European Commission Approves ADCETRIS

European Commission Approves ADCETRIS

European Commission Approves ADCETRIS

The FINANCIAL -- Takeda Pharmaceutical Company Limited on January 22 announced that the European Commission (EC) extended the current conditional marketing authorization of ADCETRIS (brentuximab vedotin) and approved ADCETRIS for the treatment of adult patients with CD30-positive cutaneous T-cell lymphoma (CTCL) after at least one prior systemic therapy.

ADCETRIS is an antibody-drug conjugate (ADC) directed at CD30, which is expressed on skin lesions in approximately 50 percent of patients with CTCL. The decision follows a positive opinion from the Committee for Medicinal Products for Human Use (CHMP) on November 9, 2017.

“CTCL is a subtype of non-Hodgkin lymphoma that primarily involves the skin; it typically presents with red, scaly patches or thickened plaques of skin that often mimics eczema or psoriasis and can have a substantial impact on patients’ self-esteem. There are few approved CTCL treatment options with only limited efficacy, creating a significant unmet need for these patients,” said Julia Scarisbrick, M.D., Department of Dermatology, University Hospital Birmingham, Birmingham, UK. “The approval of ADCETRIS in this setting brings a much needed, effective treatment option to patients living with CTCL and I am looking forward to be able to offer this treatment to CD30-positive patients who have received one prior systemic therapy.”

“Today’s approval is an important milestone for the CTCL community in Europe, and further reinforces the role ADCETRIS may have in improving outcomes and quality of life for patients with CD30-positive malignancies,” said Jesus Gomez Navarro, M.D., Vice President, Head of Oncology Clinical Research and Development, Takeda. “The clinical data that supported this approval are exceptionally strong. We are proud to be the company to bring a novel treatment option with impressive efficacy and a manageable safety profile to appropriate CTCL patients in the European Union.”

“As a distinct subset of non-Hodgkin lymphoma, cutaneous lymphoma is generally visible on the skin, and can cause significant discomfort. This can result in serious emotional distress and impacts qualify of life for patients who are afflicted,” said Susan Thornton, CEO, Cutaneous Lymphoma Foundation. “There is no known cure, and only a few new treatment options have been introduced over the last several years. This is a welcome new treatment option for cutaneous lymphoma patients in Europe.”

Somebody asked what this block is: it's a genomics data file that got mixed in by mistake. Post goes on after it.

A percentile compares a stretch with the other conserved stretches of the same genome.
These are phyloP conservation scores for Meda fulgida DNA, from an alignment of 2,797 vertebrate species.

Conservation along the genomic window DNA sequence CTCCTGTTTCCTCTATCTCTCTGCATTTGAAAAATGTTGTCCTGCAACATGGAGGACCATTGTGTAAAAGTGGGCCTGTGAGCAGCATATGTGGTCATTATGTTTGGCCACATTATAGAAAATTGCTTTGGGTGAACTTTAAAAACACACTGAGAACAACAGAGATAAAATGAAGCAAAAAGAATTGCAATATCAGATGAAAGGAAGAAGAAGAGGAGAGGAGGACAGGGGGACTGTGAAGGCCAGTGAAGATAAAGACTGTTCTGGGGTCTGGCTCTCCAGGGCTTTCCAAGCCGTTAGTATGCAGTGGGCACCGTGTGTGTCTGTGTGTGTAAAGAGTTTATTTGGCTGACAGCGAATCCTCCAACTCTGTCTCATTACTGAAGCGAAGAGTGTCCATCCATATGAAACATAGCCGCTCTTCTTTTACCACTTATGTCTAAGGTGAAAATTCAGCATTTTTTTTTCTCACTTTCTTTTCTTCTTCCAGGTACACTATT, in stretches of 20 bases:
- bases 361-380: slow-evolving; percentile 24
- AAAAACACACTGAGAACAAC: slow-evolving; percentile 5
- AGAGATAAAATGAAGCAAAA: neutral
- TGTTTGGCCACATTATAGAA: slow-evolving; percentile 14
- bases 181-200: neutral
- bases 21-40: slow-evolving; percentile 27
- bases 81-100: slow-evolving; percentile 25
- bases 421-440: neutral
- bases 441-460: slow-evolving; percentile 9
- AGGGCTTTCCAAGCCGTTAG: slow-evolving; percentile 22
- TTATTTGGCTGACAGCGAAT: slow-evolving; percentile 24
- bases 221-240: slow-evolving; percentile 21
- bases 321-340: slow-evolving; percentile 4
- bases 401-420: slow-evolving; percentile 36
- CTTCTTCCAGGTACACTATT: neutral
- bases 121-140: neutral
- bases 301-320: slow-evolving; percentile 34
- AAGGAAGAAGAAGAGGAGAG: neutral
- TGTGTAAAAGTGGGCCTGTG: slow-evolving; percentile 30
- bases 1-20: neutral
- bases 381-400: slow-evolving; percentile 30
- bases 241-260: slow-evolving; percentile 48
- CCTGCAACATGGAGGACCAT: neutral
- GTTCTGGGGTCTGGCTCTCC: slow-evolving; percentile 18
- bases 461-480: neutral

This approval is based on data from the randomized, open-label Phase 3 ALCANZA trial, which demonstrated that single agent ADCETRIS provided a highly statistically significant improvement in the overall response rate lasting at least four months (ORR4) versus the control arm of methotrexate or bexarotene as assessed by an independent review facility (p-value <0.0001). The ORR4 was 56.3 percent in the ADCETRIS arm compared to 12.5 percent in the control arm. The study also showed that complete response rate, progression-free survival and reduction in the burden of symptoms during treatment, as measured by the Skindex-29 questionnaire, were all highly statistically significant in favor of the ADCETRIS arm. The safety profile associated with ADCETRIS from the ALCANZA trial was generally consistent with the existing prescribing information. The most common adverse events of any grade include: peripheral neuropathy, nausea, diarrhea, fatigue, vomiting, alopecia, pruritis, pyrexia, decreased appetite and hypertriglyceridemia. In the ADCETRIS arm, the most common grade 3 or 4 events were peripheral sensory neuropathy (no grade 4 events), fatigue, diarrhea, nausea, vomiting and pruritis. In the control arm, the most common grade 3 or 4 events were hypertriglyceridemia, pruritis, fatigue and pyrexia. Updated results from the trial were recently presented at the 59th American Society of Hematology (ASH) Annual Meeting in December 2017. Long-term analyses from the ALCANZA trial continue to provide compelling evidence of improved response rates, progression free survival and quality of life with ADCETRIS vs. the control arm, according to Takeda.

This decision by the European Commission means that ADCETRIS is now approved for marketing of this indication in the 28 member states of the European Union, Norway, Liechtenstein and Iceland.

 


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